Guitar scale length and why it matters

Guitar scale length plays a very important role in how the instrument sounds. Here's why.

If, like most guitar fanatics, you've spent countless hours poring over specs for guitars, you'll have spotted, among the details of wood types and pickup info, a number which appears to mean very little.

That number, usually somewhere between 24 and 26, in inches, is the guitar scale length and it plays a key role in the way a guitar sounds. Put simply, shorter neck guitars have less tension in the strings, so the strings can be bent more easily and the guitar is easier to play. The also have a warmer, muddier tone. Gibson's Les Paul, which has a scale length of 24 3/4 inches is a good example.

Longer scale guitars, such as Fender's Strats and Telecasters, which have a scale length of 25 1/2 inches, have greater string tension, are  little more difficult to play, but have a much brighter, clearer tone. 

When Paul Reed Smith set out to capture the harmonic richness of Fender's guitars and combine it with the warmth and easy playability of those made by Gibson, he, unsurprisingly, opted for a scale length between those two figures, 25 inches.

Yes, but what is guitar scale length?

Now you know why the scale length matters, the most obvious question is: what is it? According to StewMac, the scale length is 'calculated by measuring the distance from the front edge of the nut, where it butts against the end of the fingerboard, to the center of the 12th (octave) fret, then doubling that measurement.' In other words, its twice the length of the fingerboard from the nut to the middle of the 12th fret.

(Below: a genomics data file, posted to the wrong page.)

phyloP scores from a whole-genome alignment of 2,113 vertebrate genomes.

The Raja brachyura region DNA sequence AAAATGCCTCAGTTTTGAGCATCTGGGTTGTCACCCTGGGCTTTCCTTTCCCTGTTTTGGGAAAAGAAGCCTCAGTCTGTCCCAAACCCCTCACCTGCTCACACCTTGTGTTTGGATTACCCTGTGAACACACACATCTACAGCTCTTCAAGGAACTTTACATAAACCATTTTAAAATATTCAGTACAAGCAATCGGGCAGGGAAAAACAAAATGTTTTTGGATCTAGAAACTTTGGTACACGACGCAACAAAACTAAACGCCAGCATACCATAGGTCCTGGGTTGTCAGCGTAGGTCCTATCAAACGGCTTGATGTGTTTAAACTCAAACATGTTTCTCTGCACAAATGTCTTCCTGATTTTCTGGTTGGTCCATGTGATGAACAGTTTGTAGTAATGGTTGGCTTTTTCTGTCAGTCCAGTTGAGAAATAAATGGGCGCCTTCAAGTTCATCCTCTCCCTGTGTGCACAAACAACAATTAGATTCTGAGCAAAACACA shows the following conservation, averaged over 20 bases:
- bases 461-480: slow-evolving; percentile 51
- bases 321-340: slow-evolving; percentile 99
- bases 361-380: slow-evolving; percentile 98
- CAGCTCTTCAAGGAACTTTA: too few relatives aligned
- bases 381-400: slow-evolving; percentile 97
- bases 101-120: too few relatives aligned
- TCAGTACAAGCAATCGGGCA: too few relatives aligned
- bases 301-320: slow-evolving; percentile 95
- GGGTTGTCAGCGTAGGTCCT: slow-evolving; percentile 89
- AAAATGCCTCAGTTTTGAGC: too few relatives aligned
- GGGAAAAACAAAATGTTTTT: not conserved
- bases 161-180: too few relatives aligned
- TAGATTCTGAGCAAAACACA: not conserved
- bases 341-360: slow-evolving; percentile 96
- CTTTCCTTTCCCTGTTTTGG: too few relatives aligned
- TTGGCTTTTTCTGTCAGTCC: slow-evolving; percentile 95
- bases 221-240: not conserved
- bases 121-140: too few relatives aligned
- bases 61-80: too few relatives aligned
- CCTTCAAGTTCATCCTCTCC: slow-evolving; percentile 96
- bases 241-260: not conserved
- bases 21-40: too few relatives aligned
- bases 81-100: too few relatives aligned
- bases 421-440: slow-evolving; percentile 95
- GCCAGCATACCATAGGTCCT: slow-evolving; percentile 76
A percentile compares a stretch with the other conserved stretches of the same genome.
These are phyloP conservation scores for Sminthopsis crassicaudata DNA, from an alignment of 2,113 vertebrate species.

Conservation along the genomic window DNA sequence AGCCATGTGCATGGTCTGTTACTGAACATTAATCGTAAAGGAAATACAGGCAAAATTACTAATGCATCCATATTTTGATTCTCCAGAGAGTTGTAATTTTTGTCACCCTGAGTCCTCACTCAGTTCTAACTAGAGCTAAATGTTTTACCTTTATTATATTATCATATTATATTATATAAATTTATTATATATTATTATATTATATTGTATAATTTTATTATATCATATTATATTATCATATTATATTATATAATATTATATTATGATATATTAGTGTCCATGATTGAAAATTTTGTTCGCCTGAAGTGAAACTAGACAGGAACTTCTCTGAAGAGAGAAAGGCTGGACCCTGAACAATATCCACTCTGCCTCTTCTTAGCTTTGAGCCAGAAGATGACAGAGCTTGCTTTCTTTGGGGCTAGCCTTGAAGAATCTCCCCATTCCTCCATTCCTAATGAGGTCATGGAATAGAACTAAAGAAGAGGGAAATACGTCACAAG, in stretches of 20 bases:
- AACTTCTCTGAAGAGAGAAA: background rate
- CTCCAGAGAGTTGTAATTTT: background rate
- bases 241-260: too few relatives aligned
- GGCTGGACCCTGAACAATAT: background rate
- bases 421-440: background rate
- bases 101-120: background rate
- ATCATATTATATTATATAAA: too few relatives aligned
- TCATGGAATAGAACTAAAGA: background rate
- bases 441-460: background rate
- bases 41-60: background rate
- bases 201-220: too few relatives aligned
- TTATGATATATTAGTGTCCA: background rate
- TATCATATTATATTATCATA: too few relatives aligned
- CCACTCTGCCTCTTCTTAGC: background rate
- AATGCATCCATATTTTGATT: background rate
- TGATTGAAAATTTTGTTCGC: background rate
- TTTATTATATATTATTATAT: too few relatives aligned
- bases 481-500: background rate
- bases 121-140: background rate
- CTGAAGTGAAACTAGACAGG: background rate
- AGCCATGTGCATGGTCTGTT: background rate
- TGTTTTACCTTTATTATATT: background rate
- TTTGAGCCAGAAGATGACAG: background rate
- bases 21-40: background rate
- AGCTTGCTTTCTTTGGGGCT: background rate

Guitar scale length is used by luthiers to work out where to place the saddle. On a guitar with a 25in scale, for example, the saddle would be placed a little more than 25in from the nut. That little bit extra is known as compensation and improves intonation. The compensation varies according to the string however, less for the high strings and more for the lower strings, which is why saddles are placed at an angle, rather than parallel to the nut.

The scale length is also important in calculating where to position the frets. A guitar with a scale length of 25 1/2 inches and 22 frets, will have very different-sized frets to a 24 3/4 inch guitar with 24 frets, for example.

If you're building a guitar and want an easy way to calculate the distances between the frets, or are bored and like to play around with these things, check out StewMac's Fret position calculator.

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